The lower house of the Indian parliament has rejected an opposition motion of no-confidence in the government of Prime Minister Atal Behari Vajpayee.
Vajpayee (L) and Fernandes are in the spotlight
"Subject to correction, the result of the voting is 'ayes' 186, 'nos' 312. 'Nos' have it," the speaker of the lower house of parliament Manohar Joshi said, just before midnight on Tuesday.
Congress Party leader Sonia Gandhi, who called for the vote, said the motion was born out of real concern for the direction the country was taking.
Her party said it intended to force the government to address what the opposition calls corrupt arms deals.
The motion had been expected to fail because the ruling National Democratic Alliance has a comfortable majority.
During his reply Prime Minister Vajpayee asked whether the no-confidence motion had been necessary.
"I can't understand what is the pressing concern now," he said. "There is no question of breaking up the government because it won't happen. Perhaps, the grapes are sour for the opposition."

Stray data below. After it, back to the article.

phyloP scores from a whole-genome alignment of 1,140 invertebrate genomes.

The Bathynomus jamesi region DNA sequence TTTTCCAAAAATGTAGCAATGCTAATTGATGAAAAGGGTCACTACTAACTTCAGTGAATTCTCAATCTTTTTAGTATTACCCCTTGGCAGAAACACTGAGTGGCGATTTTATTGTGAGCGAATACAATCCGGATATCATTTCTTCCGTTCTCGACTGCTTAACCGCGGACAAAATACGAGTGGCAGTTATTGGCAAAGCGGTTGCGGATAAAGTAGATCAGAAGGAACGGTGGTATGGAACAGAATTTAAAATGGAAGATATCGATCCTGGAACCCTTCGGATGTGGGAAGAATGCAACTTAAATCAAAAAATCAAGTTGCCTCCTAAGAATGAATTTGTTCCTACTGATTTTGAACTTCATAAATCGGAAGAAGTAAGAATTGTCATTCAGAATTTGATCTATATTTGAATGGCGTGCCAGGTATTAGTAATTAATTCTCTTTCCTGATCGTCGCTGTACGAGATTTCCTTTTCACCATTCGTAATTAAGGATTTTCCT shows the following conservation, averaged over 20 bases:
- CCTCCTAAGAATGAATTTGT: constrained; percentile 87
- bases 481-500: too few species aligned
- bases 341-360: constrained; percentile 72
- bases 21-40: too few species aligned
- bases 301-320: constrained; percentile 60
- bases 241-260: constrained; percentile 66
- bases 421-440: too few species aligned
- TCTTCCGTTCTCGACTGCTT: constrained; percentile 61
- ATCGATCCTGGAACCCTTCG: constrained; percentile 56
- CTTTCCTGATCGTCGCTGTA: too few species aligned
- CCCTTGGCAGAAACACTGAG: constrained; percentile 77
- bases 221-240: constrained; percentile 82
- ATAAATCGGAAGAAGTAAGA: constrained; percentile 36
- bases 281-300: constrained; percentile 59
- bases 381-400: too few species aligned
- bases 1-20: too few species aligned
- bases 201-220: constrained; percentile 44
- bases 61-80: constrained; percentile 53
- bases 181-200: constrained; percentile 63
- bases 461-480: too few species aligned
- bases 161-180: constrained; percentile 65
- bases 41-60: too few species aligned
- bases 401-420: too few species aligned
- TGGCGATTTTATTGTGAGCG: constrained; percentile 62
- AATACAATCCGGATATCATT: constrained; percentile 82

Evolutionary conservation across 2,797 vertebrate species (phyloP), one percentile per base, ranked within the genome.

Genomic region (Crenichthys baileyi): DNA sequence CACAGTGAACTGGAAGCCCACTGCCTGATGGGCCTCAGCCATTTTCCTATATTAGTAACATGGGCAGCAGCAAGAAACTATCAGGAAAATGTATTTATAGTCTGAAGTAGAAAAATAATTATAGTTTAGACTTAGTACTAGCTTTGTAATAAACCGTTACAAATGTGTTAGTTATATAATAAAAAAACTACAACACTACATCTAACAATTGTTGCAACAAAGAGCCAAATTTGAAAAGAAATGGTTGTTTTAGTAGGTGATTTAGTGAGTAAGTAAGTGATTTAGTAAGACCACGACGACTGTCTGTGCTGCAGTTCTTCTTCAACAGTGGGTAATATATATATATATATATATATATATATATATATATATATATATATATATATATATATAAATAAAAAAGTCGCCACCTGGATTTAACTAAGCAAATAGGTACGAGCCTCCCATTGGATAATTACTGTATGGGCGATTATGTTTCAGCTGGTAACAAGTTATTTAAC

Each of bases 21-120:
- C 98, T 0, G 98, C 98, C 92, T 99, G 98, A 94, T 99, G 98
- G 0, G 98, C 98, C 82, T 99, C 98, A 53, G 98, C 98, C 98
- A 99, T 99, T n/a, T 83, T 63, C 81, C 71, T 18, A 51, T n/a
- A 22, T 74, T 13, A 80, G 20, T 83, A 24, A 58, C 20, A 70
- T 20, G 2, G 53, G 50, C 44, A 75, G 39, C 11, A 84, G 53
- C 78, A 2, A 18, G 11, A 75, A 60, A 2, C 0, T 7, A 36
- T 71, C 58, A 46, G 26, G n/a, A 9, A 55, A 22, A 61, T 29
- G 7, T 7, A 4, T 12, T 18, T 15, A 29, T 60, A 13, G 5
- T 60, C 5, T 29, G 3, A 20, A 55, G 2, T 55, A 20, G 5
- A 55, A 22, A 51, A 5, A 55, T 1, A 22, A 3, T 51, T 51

Indian newspapers have described the debate as a "curtain raiser" to key state elections due later this year.
Prime Minister Vajpayee's 24-party National Democratic Alliance has 323 MPs in the 543-seat lower house while the opposition Congress and its allies have 140 members.
The main target of Congress is Defence Minister George Fernandes, whom they accuse of trying to cover up a corrupt arms deal.
The scandal broke out in 2001, when the Indian internet news site Tehelka.com taped secret video footage of politicians, bureaucrats and army officers apparently taking money in connection with a fake defence deal.
The then president of the ruling BJP, Bangaru Laxman, and four senior defence officials were forced to resign over the scandal.
Mr Fernandes also resigned but subsequently rejoined the government.
During the no-confidence vote, which lasted a day and a half, opposition leaders raised other issues ranging from
the economy's performance to foreign policy.
Prime Minister Vajpayee asked them: "You have also alleged that we have mortgaged our foreign policy to another powerful nation. To whom? Is India such a poor and weak country? We have never come under pressure from the United States."
Ms Gandhi responded, asking: "If it is not so, then why did the government take such a long time to condemn the attack on Iraq and on taking a decision of not sending Indian troops to Iraq [for peacekeeping operations]."